Much of the criticism surrounding the iPad has been focused on the technical characteristics of the device. Its inability to run Flash, its lack of video conferencing capabilities, its non-existent USB ports, its closed system. Its interesting no one is attacking the iPad where it counts; squarely in the usage experience. A lot of tablet manufacturers are about to find out you can stuff all the hardware do-dads in a device they want but if the user doesn’t enjoy using the device they aren’t going to buy it. Gizmodo has an interesting article today that delves into the user experience of the iPad and how that is the only selling feature that matters.
The mission statement of the iPad experience can be summed up very nicely in an earlier Gizmodo review of the iPad’s industrial design:
The iPad functional objective was to make the product as invisible as possible, a simple, elegant stage for the real important actors: The applications.
The iPad isn’t about the hardware as an intermediary to some other experience, the experience of using the computer. There are no input devices to get in the way, no worrying about screen resolution, operating systems, or capability. You turn it on and use the input devices nature gave you to interact with it. While most of the fretting on the PC side of the ledger is about hardware specifications, input devices, and operating systems; on the iPad side all of that falls away in favor of the applications used on the device.
Such an emphasis on simple end use and not all of the issues that get a user to end use is one of the secrets, and misunderstandings, of the iPad. Many have said Steve Jobs ignored the “wish lists” of users. Those people are absolutely right. Apple had no interest in creating another computer that required keyboards, mice, large monitors, and a plethora of ports to operate. Instead of complicating the experience, they sought to simplify it. I’ve heard it said a couple of times already that the iPad is the first computer that “gets out of the way” of the user. No complications or concerns. Simply charge the device and go.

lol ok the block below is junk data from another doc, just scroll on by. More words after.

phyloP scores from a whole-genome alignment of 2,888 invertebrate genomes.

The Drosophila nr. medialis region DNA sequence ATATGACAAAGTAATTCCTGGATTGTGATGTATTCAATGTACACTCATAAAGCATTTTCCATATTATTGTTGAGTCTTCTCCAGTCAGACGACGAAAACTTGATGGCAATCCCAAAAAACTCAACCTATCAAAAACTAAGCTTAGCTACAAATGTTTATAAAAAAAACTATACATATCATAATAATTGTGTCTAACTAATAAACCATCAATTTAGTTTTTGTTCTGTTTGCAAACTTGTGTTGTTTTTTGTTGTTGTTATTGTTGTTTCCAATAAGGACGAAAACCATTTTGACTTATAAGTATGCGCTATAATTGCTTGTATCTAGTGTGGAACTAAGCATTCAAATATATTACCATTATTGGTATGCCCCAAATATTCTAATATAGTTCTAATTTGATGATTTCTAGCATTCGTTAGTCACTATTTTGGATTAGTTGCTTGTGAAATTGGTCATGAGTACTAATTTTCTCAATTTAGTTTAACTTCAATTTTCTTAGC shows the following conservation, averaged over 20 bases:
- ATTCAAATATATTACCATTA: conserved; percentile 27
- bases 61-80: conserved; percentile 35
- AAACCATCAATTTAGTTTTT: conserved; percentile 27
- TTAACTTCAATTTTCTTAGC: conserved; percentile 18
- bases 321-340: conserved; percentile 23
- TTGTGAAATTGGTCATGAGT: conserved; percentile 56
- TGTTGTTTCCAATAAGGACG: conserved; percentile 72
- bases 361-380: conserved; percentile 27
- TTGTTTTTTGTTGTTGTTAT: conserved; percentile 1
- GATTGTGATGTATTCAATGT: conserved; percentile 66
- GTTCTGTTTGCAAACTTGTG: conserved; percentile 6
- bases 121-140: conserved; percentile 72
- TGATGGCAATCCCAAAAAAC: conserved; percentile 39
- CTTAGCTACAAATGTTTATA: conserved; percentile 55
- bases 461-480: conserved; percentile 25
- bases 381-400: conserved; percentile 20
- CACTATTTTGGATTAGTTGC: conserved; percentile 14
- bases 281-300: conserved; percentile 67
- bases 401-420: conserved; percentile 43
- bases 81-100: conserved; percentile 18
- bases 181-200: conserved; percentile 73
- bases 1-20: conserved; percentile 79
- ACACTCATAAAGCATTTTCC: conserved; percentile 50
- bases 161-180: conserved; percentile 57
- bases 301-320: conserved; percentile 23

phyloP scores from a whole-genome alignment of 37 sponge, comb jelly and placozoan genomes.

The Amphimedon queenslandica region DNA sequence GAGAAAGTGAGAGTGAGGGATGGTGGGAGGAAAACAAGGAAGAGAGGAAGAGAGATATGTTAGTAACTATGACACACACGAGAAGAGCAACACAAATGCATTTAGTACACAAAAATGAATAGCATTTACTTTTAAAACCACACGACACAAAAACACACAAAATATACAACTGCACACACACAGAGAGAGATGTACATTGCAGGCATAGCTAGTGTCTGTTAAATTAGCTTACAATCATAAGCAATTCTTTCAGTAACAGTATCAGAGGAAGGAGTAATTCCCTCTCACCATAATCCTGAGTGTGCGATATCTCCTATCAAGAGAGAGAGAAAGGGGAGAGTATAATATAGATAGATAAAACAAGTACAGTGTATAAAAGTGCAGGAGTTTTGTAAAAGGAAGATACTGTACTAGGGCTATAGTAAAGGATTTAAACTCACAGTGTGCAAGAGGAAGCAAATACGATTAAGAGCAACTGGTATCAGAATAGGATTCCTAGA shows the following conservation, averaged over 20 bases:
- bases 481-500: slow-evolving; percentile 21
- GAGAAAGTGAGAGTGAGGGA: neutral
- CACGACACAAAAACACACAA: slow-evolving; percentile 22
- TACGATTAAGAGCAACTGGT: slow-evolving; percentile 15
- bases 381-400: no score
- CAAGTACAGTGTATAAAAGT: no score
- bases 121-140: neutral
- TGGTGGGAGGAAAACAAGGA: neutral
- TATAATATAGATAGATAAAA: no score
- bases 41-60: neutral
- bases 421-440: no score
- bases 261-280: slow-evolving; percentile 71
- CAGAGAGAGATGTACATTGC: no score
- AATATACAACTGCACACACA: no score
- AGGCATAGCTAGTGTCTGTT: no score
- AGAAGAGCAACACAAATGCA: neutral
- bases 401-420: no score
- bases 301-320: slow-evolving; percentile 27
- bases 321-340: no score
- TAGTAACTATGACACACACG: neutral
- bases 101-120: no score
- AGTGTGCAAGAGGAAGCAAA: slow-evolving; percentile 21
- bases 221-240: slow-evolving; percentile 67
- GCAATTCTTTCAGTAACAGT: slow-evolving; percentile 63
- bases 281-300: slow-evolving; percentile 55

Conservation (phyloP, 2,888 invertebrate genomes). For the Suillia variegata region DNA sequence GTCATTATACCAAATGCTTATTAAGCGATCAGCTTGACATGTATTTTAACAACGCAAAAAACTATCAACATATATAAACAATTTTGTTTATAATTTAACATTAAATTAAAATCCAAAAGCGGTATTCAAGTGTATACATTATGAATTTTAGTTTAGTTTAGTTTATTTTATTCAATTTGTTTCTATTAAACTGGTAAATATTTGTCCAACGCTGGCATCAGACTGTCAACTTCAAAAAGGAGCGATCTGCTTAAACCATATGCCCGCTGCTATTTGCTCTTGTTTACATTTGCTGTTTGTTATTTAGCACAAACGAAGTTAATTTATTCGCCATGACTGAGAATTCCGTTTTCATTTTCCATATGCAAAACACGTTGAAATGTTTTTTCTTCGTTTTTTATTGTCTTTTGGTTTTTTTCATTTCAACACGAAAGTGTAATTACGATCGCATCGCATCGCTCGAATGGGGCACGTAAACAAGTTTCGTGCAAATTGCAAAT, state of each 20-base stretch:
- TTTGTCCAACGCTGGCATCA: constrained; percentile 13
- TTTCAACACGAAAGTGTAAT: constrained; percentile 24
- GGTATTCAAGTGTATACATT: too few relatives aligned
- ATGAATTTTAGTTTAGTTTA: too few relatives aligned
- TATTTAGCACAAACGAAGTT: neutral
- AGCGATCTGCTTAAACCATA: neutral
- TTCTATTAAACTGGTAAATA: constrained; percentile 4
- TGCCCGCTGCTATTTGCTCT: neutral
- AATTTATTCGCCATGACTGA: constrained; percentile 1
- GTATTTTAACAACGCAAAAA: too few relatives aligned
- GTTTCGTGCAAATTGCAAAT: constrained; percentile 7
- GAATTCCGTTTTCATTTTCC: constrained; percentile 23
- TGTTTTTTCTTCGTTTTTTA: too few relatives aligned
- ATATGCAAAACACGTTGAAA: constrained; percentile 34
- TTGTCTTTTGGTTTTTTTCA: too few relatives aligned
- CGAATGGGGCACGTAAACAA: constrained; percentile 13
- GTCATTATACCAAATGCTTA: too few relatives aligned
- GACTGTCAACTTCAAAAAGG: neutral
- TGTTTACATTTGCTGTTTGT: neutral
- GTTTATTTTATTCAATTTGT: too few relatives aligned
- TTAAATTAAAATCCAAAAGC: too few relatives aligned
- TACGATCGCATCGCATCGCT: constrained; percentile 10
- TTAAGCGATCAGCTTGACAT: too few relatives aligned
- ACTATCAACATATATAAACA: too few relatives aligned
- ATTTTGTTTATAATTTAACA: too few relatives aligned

I think then much of the criticism centers on the iPad hardware instead of the iPad experience because it’s the only frame of reference a lot of users and pundits have. We like to compare things to previous experiences and on first blush the iPad is “just another computer”. When you realize the iPad isn’t about Gigahertz, Megabytes, Megabits per second, or any of the other empirical measurements many in the tech media use as a ruler, you open yourself to the notion it’s about the experience. And to Apple, this is all about the experience. If you grab an iPad in an Apple Store and are thoroughly blown away by the experience, you won’t care how much internal memory it has. That is the genius of the iPad and that is the genius of Apple.
Have you had a chance to partake in the iPad experience? Were you impressed by it without the need to ask about technical specifications? Do you find Apple’s tendency to focus on the user experience to be a positive or negative? Leave us a comment and let us know.